It’s easy to tell a potential buyer that if they don’t buy the car now, it will likely be gone tomorrow – rushing you to buy. However, even with the chip shortage, dealerships can usually obtain the same or a similar vehicle within a week or two.
Car Buying Tip:
Many dealerships are taking reservations and preorders because of the shortage of new vehicles. Typically, you’ll be required to put down a small deposit (e.g., $500) to reserve a vehicle – preventing the car from being sold to someone else. If, when the vehicle arrives, you don’t like it for some reason, your deposit will usually be refunded, and the dealer will sell it to someone else.
Displaying the Price
Once you decide to buy a car, you’ll move on to the financing process. At this point, the finance person will try to lure you into purchasing add-on products, such as extra coverage or extended warranties.
Dealerships will factor these add-ons into the price and typically present the options in three columns. They know that by giving three choices, most people will select the middle option – resulting in them selling you the additional products.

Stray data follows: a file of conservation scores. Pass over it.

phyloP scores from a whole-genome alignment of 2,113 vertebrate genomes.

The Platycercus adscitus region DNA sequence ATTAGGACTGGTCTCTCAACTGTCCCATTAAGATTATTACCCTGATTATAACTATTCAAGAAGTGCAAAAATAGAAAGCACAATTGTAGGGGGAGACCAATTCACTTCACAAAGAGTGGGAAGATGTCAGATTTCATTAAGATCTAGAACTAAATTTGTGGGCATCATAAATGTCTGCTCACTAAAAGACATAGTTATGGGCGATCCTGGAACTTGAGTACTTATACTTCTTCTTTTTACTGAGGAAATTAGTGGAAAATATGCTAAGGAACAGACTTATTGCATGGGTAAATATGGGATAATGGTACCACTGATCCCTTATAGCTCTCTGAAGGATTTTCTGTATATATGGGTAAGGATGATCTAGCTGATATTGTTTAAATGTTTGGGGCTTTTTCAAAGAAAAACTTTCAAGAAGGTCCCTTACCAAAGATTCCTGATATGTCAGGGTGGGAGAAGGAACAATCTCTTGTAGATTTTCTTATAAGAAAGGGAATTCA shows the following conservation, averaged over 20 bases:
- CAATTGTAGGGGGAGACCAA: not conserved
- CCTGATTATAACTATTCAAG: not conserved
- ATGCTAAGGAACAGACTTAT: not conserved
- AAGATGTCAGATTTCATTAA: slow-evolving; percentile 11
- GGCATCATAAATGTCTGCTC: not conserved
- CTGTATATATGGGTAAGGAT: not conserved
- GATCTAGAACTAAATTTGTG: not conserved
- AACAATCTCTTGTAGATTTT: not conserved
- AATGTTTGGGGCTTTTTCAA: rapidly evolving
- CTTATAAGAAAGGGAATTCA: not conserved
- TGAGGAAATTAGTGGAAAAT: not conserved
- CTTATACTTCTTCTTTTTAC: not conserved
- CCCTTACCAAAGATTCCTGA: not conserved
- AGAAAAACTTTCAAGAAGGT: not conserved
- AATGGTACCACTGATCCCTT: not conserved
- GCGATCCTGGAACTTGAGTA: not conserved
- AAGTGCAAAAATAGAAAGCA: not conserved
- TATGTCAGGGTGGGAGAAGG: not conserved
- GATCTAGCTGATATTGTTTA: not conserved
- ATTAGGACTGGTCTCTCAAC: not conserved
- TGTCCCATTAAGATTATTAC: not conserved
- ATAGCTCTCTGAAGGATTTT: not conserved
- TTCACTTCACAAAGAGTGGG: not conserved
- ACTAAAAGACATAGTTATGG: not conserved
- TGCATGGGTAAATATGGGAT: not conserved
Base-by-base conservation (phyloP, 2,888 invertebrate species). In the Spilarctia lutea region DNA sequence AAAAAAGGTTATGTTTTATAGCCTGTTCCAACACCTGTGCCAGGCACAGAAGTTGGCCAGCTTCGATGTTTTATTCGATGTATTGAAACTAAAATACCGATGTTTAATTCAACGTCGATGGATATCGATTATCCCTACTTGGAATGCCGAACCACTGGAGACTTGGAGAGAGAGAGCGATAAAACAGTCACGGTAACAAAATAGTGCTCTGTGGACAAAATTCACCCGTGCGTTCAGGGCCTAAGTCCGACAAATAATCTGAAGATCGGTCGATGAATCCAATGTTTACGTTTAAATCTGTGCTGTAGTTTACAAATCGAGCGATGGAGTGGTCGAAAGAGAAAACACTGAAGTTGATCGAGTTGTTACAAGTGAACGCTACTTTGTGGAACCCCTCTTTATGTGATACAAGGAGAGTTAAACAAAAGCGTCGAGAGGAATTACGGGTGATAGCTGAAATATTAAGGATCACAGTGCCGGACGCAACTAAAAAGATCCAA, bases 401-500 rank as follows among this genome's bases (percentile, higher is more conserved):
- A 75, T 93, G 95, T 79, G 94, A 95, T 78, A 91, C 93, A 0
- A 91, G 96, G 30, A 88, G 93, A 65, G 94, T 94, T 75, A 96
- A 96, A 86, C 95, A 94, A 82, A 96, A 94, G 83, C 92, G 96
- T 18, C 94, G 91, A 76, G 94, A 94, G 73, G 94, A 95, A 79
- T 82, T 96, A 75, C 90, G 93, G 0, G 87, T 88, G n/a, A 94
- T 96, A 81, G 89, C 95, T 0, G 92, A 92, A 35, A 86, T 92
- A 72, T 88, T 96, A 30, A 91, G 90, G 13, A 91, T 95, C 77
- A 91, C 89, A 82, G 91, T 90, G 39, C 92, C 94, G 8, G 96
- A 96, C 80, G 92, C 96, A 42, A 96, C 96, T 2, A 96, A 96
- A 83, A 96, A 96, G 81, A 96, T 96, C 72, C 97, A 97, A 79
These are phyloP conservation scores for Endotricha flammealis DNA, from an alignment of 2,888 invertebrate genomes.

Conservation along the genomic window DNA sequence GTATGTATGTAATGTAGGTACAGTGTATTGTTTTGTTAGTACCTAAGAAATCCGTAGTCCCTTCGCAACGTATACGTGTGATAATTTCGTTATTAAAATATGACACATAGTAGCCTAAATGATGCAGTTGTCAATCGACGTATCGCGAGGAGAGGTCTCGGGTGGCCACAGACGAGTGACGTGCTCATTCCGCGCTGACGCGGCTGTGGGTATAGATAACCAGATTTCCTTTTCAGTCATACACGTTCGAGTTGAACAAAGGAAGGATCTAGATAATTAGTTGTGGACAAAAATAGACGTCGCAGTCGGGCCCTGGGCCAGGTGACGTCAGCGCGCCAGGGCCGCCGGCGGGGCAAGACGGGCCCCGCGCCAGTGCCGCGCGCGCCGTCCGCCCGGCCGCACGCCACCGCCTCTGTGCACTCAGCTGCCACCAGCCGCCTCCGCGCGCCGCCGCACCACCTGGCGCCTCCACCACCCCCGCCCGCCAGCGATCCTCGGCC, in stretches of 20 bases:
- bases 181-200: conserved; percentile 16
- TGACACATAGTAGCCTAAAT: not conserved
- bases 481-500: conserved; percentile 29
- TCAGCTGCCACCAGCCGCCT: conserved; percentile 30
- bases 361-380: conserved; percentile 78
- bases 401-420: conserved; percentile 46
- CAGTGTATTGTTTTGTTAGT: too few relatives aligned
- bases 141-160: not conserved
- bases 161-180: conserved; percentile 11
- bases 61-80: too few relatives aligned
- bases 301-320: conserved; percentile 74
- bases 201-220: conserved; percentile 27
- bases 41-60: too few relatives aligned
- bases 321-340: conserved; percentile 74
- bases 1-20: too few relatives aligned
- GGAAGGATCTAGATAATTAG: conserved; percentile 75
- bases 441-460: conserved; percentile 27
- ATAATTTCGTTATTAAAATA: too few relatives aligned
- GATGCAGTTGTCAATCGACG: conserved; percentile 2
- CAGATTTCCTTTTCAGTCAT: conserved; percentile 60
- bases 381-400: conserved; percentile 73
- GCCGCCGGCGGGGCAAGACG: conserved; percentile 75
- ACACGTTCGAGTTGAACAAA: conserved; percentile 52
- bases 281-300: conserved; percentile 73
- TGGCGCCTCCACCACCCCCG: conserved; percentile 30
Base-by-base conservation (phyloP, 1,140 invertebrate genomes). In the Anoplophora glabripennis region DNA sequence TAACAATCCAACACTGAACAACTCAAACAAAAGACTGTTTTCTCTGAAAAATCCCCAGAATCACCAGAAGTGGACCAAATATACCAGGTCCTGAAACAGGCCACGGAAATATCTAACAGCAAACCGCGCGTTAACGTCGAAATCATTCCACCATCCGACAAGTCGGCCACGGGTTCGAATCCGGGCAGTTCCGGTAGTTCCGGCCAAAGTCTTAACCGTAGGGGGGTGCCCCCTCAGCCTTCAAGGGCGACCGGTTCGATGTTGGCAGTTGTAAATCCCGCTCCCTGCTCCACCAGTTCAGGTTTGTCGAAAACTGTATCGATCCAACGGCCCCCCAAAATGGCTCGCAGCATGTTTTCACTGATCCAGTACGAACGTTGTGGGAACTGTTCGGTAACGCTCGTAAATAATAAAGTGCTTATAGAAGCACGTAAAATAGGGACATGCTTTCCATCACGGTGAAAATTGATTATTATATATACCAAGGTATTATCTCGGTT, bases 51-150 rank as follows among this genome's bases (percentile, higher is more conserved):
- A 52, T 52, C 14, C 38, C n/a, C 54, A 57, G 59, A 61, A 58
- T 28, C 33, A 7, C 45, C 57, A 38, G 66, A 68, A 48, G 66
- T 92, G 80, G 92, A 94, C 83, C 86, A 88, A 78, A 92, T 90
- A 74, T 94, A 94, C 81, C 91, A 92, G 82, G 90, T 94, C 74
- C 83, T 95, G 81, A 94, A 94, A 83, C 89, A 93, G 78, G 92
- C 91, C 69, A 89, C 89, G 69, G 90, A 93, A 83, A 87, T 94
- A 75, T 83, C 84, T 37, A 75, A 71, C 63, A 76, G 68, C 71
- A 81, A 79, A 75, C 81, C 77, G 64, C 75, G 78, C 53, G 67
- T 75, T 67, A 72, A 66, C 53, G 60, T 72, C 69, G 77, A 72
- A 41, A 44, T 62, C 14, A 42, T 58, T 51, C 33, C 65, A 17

Note: Pay attention to the pricing! Most people will assume that if they pick the lowest option, it doesn’t include any add-ons – that is rarely the case. Usually, all three prices will have add-on products included. If you do not want any add-ons, you need to say no or request to see the price without add-ons.
Car Buying Tip:
Be firm and just say no. If you would like extra protection, such as Guaranteed Asset Protection (GAP) or extended warranties, the credit union offers these same products at a much lower cost.
Extending the Guilt Trip
People are generally empathetic and don’t want to be mean or cold to others. When you’re in the finance office, the employee will often try to make it seem like their income comes directly from the add-on products they sell. So, they don’t get paid if you don’t buy anything extra.
This psychological ploy pulls on people’s heartstrings and can result in car buyers adding services just to help the employee. The truth is that these individuals usually earn a salary and get incentives for selling add-ons.
Car Buying Tip:
Again, when in the finance office, just say no. You are under no obligation to pay for extra add-ons just to cushion the employee’s personal finances.
We’re Here to Help!
We want to ensure your car-buying experience is fun and rewarding. The first step to gaining the upper hand in car negotiations is to become pre-approved. With a pre-approval, you’ll be protected from overspending or buying expensive add-ons.
If you want to become pre-approved or have questions about buying a new car, we’re ready to help. Please stop by any of our convenient branch locations or contact us to speak with a team member today.
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Each individual’s financial situation is unique. We encourage readers to contact United Texas Credit Union when seeking financial advice on the products and services discussed. This article is for educational purposes only; the authors assume no legal responsibility for the completeness or accuracy of the contents.